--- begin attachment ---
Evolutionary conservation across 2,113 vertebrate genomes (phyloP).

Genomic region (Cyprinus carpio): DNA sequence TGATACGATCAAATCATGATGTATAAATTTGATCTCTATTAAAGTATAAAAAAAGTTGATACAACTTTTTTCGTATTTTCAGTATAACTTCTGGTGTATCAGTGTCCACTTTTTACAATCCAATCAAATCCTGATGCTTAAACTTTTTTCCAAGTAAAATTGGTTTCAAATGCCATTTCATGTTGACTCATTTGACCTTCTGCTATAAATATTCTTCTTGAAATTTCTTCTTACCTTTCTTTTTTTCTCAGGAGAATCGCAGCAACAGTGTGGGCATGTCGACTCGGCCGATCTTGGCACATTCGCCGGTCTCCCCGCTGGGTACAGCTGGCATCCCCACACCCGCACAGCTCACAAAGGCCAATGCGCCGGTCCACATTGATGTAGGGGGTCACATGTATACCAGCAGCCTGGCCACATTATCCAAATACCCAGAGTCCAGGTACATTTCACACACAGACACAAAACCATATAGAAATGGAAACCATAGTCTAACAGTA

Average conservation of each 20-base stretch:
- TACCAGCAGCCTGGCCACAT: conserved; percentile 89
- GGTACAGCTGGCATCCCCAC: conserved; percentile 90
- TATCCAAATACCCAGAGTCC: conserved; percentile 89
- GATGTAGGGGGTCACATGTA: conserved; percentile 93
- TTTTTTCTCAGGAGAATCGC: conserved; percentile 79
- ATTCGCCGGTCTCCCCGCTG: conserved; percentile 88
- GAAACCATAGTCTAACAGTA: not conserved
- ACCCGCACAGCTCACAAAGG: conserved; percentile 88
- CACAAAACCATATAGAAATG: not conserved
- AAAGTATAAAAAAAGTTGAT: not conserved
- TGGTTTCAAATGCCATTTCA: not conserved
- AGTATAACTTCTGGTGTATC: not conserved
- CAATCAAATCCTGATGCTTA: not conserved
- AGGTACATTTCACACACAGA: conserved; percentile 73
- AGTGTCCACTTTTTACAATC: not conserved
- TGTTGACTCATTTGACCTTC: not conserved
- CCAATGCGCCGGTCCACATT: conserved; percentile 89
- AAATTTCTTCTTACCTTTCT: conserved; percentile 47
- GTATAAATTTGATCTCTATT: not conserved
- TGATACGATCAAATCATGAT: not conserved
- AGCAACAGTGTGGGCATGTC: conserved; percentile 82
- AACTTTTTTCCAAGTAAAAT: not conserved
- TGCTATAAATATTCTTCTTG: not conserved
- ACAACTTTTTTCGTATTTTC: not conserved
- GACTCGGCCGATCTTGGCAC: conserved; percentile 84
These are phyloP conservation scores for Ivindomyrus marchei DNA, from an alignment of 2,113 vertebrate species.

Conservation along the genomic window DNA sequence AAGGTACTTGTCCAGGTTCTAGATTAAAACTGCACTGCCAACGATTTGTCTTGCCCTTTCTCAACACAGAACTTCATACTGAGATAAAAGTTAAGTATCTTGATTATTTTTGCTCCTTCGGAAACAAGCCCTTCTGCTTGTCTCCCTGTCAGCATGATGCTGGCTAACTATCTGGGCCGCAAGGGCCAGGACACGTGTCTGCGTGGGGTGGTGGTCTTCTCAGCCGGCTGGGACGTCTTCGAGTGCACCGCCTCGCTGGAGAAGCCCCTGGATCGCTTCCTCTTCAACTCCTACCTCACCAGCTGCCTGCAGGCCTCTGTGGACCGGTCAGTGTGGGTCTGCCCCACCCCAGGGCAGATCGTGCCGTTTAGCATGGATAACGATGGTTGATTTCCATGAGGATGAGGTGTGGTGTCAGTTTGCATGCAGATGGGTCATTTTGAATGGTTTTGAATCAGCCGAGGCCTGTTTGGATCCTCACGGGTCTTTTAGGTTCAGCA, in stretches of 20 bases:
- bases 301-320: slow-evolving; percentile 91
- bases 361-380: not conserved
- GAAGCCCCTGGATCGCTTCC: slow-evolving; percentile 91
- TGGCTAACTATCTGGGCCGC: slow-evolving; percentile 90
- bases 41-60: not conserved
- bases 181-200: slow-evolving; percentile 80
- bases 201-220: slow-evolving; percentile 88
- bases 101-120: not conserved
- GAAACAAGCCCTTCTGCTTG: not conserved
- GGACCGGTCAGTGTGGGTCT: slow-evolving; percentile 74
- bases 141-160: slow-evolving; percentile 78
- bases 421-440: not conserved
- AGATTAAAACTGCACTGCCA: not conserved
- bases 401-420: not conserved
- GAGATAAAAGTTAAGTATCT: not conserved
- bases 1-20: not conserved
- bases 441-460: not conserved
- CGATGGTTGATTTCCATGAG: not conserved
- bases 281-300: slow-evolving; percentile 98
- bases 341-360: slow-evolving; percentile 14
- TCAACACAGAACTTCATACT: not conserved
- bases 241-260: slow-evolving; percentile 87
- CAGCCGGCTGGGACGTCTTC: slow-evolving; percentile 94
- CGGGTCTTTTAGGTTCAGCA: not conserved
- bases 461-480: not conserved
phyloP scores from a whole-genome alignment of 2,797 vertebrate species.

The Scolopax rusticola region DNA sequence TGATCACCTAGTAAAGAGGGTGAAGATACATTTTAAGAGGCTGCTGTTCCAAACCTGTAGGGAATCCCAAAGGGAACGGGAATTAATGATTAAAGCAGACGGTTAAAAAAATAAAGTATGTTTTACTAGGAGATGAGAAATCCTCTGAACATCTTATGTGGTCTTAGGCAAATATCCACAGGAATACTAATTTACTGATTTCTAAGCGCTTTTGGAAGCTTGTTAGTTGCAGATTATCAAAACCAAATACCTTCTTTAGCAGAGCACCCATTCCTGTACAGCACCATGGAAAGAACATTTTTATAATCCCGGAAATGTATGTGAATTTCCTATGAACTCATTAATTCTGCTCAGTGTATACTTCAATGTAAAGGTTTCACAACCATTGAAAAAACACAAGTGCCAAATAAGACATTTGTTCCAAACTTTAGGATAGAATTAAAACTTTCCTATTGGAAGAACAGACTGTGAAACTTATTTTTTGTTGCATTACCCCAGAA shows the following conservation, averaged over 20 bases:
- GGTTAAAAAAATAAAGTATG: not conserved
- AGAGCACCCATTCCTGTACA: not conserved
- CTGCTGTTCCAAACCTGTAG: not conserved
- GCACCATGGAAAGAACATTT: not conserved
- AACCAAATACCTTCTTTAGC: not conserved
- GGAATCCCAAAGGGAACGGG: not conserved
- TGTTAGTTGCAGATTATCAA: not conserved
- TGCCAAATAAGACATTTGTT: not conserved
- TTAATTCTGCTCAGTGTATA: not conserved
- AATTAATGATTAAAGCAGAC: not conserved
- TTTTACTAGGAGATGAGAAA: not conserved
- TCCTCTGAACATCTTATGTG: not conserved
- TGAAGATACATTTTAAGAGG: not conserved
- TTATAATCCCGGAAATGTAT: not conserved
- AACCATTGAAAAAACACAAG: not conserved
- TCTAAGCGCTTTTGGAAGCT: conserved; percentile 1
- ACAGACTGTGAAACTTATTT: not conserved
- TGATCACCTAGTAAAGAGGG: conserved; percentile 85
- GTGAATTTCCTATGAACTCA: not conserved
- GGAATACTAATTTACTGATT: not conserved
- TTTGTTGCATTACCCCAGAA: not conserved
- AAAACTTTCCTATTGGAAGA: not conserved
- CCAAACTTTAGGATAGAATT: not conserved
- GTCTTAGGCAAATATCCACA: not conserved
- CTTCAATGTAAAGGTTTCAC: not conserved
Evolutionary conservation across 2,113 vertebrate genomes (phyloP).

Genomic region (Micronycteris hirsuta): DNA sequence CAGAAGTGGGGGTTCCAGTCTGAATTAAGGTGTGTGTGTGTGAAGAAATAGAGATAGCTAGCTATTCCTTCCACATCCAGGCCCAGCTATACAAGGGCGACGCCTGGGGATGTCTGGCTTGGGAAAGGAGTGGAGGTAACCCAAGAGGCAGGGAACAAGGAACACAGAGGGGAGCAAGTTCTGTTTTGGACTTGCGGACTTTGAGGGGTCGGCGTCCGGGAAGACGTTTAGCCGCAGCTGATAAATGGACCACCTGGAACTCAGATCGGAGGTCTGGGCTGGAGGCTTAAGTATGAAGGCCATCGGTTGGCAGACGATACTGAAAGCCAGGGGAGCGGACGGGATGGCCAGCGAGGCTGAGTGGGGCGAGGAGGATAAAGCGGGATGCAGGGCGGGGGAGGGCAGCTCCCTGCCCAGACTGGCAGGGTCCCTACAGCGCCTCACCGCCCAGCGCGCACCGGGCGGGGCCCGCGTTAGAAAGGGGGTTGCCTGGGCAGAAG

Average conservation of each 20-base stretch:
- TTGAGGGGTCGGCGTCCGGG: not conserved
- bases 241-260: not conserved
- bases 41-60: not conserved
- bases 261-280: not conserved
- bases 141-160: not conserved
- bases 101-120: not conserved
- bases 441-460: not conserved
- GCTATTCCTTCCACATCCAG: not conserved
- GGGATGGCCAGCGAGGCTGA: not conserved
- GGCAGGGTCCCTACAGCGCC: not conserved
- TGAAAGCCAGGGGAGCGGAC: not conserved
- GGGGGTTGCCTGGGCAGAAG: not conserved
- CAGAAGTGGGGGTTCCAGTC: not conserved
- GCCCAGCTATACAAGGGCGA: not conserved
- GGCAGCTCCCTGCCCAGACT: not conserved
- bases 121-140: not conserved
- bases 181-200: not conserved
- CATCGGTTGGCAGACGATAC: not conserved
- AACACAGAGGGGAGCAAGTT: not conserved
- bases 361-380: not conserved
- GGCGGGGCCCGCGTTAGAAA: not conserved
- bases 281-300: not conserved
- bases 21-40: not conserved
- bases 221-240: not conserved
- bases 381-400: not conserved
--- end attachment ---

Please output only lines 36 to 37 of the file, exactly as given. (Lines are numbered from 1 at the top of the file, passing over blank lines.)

- bases 181-200: slow-evolving; percentile 80
- bases 201-220: slow-evolving; percentile 88